San Francisco supervisors are calling for a hearing over the response from PG&E during last Friday’s citywide power outage that affected 88,000 PG&E customers.
On Tuesday, the President of the Board of Supervisors London Breed along with Supervisor Aaron Peskin, are asking PG&E to explain what happened on Friday, which began with a fire at a PG&E power substation that left a large portion of The City without power from 9 a.m. to approximately 5 p.m.
The power outage wrecked havoc to traffic as 300 traffic lights went dark and caused BART to close the Montgomery Station. BART and Muni trains were skipping the station. Crews from BART were able to hook up a backup power generator that allowed for trains from both transit systems to continue service at around 11:30 a.m.
Muni, though, had to stop cable car service for most of the day and some service on its electric trolley buses.
PG&E customers were left with many questions as the PG&E power outage map showed no signs of a power outage during the first hour of the outage. City officials were also left with few answers on what was going on, said Peskin:
“I know I’ve reached out to other members who had part of their district blacked out, and the communication from PG&E was nonexistent and from the Department of Emergency Management was sorely lacking.”
Breed said the power outage caused quite a disruption to The City as businesses had to close, elevators had stopped working with people inside and two hospitals — California Pacific Medical Center Pacific Campus and Saint Francis Memorial Hospital — running on backup power generators:
“If we look at Friday as a test of our city’s response to a massive power outage, and how our agencies communicate and collaborated in the emergency that had potential to have serious public safety impacts, I would have to say we failed.”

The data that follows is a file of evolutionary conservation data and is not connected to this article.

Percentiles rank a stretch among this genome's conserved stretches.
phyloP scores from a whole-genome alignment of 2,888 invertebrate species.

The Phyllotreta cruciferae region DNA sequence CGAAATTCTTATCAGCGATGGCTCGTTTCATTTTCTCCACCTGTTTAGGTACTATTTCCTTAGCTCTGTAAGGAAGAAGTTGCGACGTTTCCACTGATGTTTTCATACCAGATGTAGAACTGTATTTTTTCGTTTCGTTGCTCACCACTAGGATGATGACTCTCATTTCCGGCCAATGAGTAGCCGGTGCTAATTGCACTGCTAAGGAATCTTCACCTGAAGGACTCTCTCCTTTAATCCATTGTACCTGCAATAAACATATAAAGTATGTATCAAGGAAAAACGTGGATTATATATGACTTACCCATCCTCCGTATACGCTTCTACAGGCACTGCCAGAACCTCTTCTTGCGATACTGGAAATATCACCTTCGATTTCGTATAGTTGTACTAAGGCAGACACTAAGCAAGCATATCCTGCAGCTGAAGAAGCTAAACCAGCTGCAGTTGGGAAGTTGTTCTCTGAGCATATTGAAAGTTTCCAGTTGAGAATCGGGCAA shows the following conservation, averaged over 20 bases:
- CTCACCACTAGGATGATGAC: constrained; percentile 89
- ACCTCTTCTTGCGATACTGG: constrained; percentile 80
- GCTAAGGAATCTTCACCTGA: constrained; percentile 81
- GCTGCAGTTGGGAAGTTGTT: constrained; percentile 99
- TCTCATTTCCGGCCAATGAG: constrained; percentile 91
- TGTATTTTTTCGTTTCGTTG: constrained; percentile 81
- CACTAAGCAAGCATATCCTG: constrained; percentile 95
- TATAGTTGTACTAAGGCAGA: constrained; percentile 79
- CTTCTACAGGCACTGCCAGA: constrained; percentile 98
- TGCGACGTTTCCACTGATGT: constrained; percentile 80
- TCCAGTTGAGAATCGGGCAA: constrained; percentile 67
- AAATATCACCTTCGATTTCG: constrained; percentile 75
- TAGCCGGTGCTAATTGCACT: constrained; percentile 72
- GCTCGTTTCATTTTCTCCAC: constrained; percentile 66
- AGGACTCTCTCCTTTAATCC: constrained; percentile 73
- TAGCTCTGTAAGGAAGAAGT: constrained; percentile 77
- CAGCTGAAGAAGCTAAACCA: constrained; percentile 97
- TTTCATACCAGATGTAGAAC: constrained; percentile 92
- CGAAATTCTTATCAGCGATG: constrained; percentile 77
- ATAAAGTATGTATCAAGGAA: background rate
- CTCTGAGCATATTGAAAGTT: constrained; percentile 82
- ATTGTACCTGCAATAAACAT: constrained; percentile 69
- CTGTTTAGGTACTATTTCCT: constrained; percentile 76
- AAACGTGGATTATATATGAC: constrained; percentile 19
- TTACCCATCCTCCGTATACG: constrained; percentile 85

“Too little information was shared with too few city agencies. People were left stranded. Officials were left flat-footed.”
Barry Anderson, vice president of electric distribution for PG&E, said Friday that there was “catastrophic failure” of a circuit breaker, which caused a fire at a PG&E power substation near Larkin and Eddy streets.
Anderson added that PG&E is in the process of modernizing its power substations that still use old equipment such as the station on Larkin Street. Work on the Larkin Street station he said will begin sometime next year.
Mayor Ed Lee said Monday that he has been in contact with PG&E CEO Geisha J. Williams. He said Williams has been very open on investigating the Friday outage:
“I think they really need look at all their substations. See what’s old and make that investment.”
Lee added that he is also working with PG&E so that businesses and The City can start the reimbursement process:
“They do deserve a reimbursement for that. It wasn’t their fault at all.”
San Francisco needs to do better job next time when an emergency occurs, said Breed:
“We got it off easy this time, but next time it might be another story and we must do all we can to be proactive and be prepared.”